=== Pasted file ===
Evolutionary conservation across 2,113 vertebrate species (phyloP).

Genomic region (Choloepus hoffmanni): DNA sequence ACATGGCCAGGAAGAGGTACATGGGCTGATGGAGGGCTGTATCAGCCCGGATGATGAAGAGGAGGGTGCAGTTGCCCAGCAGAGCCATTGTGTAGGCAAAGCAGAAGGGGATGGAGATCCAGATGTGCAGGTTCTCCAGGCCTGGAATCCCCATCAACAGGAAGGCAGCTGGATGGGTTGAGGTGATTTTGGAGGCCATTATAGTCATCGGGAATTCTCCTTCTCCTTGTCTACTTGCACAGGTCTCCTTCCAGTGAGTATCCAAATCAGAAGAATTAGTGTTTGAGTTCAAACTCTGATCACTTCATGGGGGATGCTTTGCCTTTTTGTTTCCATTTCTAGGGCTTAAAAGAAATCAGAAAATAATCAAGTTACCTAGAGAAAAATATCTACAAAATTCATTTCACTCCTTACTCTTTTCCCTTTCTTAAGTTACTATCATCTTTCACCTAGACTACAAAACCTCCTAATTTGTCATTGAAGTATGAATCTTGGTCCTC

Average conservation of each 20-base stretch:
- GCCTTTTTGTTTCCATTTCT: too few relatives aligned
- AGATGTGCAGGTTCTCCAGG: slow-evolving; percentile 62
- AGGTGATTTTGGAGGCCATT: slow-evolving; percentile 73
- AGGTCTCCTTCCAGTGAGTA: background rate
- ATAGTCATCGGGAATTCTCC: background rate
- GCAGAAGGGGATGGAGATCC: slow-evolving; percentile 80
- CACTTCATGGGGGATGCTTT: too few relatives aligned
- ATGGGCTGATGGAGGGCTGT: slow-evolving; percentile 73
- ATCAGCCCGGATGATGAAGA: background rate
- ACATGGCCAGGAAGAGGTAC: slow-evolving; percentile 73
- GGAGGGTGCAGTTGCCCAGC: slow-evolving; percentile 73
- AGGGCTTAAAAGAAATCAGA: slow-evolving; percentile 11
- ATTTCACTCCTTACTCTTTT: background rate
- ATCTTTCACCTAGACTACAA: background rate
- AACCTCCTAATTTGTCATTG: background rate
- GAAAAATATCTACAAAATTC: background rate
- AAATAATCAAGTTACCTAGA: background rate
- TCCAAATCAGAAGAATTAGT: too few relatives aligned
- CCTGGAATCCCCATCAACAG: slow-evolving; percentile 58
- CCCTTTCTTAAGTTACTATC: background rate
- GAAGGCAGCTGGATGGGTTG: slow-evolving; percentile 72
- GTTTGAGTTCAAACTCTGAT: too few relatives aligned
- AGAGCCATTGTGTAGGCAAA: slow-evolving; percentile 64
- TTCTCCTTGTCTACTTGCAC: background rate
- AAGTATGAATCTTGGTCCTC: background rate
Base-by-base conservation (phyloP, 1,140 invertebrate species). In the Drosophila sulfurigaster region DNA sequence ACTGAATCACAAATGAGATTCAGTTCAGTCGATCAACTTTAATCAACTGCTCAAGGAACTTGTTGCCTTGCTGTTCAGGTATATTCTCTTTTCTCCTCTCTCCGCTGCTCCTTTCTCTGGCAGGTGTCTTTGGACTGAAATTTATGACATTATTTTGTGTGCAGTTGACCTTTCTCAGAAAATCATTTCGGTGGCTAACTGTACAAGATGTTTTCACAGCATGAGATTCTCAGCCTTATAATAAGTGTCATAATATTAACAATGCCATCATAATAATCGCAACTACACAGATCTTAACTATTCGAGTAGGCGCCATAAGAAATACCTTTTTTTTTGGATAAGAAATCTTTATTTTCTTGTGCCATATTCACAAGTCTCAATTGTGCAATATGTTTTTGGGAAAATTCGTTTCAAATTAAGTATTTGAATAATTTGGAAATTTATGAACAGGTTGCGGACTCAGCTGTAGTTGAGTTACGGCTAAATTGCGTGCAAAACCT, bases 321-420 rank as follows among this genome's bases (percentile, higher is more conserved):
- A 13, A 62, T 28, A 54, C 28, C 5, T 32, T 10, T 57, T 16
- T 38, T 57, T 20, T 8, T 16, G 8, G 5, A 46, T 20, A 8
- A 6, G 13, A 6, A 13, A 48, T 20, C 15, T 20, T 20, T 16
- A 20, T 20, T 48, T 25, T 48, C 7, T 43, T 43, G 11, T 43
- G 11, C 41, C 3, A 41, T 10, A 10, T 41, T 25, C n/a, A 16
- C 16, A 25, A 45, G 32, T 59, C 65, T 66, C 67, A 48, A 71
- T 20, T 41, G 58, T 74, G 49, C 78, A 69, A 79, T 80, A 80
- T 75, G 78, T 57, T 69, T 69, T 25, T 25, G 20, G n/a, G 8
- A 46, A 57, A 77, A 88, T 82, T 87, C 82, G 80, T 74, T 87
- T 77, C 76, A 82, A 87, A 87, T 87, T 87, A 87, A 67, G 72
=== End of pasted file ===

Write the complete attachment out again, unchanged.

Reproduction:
Evolutionary conservation across 2,113 vertebrate species (phyloP).

Genomic region (Choloepus hoffmanni): DNA sequence ACATGGCCAGGAAGAGGTACATGGGCTGATGGAGGGCTGTATCAGCCCGGATGATGAAGAGGAGGGTGCAGTTGCCCAGCAGAGCCATTGTGTAGGCAAAGCAGAAGGGGATGGAGATCCAGATGTGCAGGTTCTCCAGGCCTGGAATCCCCATCAACAGGAAGGCAGCTGGATGGGTTGAGGTGATTTTGGAGGCCATTATAGTCATCGGGAATTCTCCTTCTCCTTGTCTACTTGCACAGGTCTCCTTCCAGTGAGTATCCAAATCAGAAGAATTAGTGTTTGAGTTCAAACTCTGATCACTTCATGGGGGATGCTTTGCCTTTTTGTTTCCATTTCTAGGGCTTAAAAGAAATCAGAAAATAATCAAGTTACCTAGAGAAAAATATCTACAAAATTCATTTCACTCCTTACTCTTTTCCCTTTCTTAAGTTACTATCATCTTTCACCTAGACTACAAAACCTCCTAATTTGTCATTGAAGTATGAATCTTGGTCCTC

Average conservation of each 20-base stretch:
- GCCTTTTTGTTTCCATTTCT: too few relatives aligned
- AGATGTGCAGGTTCTCCAGG: slow-evolving; percentile 62
- AGGTGATTTTGGAGGCCATT: slow-evolving; percentile 73
- AGGTCTCCTTCCAGTGAGTA: background rate
- ATAGTCATCGGGAATTCTCC: background rate
- GCAGAAGGGGATGGAGATCC: slow-evolving; percentile 80
- CACTTCATGGGGGATGCTTT: too few relatives aligned
- ATGGGCTGATGGAGGGCTGT: slow-evolving; percentile 73
- ATCAGCCCGGATGATGAAGA: background rate
- ACATGGCCAGGAAGAGGTAC: slow-evolving; percentile 73
- GGAGGGTGCAGTTGCCCAGC: slow-evolving; percentile 73
- AGGGCTTAAAAGAAATCAGA: slow-evolving; percentile 11
- ATTTCACTCCTTACTCTTTT: background rate
- ATCTTTCACCTAGACTACAA: background rate
- AACCTCCTAATTTGTCATTG: background rate
- GAAAAATATCTACAAAATTC: background rate
- AAATAATCAAGTTACCTAGA: background rate
- TCCAAATCAGAAGAATTAGT: too few relatives aligned
- CCTGGAATCCCCATCAACAG: slow-evolving; percentile 58
- CCCTTTCTTAAGTTACTATC: background rate
- GAAGGCAGCTGGATGGGTTG: slow-evolving; percentile 72
- GTTTGAGTTCAAACTCTGAT: too few relatives aligned
- AGAGCCATTGTGTAGGCAAA: slow-evolving; percentile 64
- TTCTCCTTGTCTACTTGCAC: background rate
- AAGTATGAATCTTGGTCCTC: background rate
Base-by-base conservation (phyloP, 1,140 invertebrate species). In the Drosophila sulfurigaster region DNA sequence ACTGAATCACAAATGAGATTCAGTTCAGTCGATCAACTTTAATCAACTGCTCAAGGAACTTGTTGCCTTGCTGTTCAGGTATATTCTCTTTTCTCCTCTCTCCGCTGCTCCTTTCTCTGGCAGGTGTCTTTGGACTGAAATTTATGACATTATTTTGTGTGCAGTTGACCTTTCTCAGAAAATCATTTCGGTGGCTAACTGTACAAGATGTTTTCACAGCATGAGATTCTCAGCCTTATAATAAGTGTCATAATATTAACAATGCCATCATAATAATCGCAACTACACAGATCTTAACTATTCGAGTAGGCGCCATAAGAAATACCTTTTTTTTTGGATAAGAAATCTTTATTTTCTTGTGCCATATTCACAAGTCTCAATTGTGCAATATGTTTTTGGGAAAATTCGTTTCAAATTAAGTATTTGAATAATTTGGAAATTTATGAACAGGTTGCGGACTCAGCTGTAGTTGAGTTACGGCTAAATTGCGTGCAAAACCT, bases 321-420 rank as follows among this genome's bases (percentile, higher is more conserved):
- A 13, A 62, T 28, A 54, C 28, C 5, T 32, T 10, T 57, T 16
- T 38, T 57, T 20, T 8, T 16, G 8, G 5, A 46, T 20, A 8
- A 6, G 13, A 6, A 13, A 48, T 20, C 15, T 20, T 20, T 16
- A 20, T 20, T 48, T 25, T 48, C 7, T 43, T 43, G 11, T 43
- G 11, C 41, C 3, A 41, T 10, A 10, T 41, T 25, C n/a, A 16
- C 16, A 25, A 45, G 32, T 59, C 65, T 66, C 67, A 48, A 71
- T 20, T 41, G 58, T 74, G 49, C 78, A 69, A 79, T 80, A 80
- T 75, G 78, T 57, T 69, T 69, T 25, T 25, G 20, G n/a, G 8
- A 46, A 57, A 77, A 88, T 82, T 87, C 82, G 80, T 74, T 87
- T 77, C 76, A 82, A 87, A 87, T 87, T 87, A 87, A 67, G 72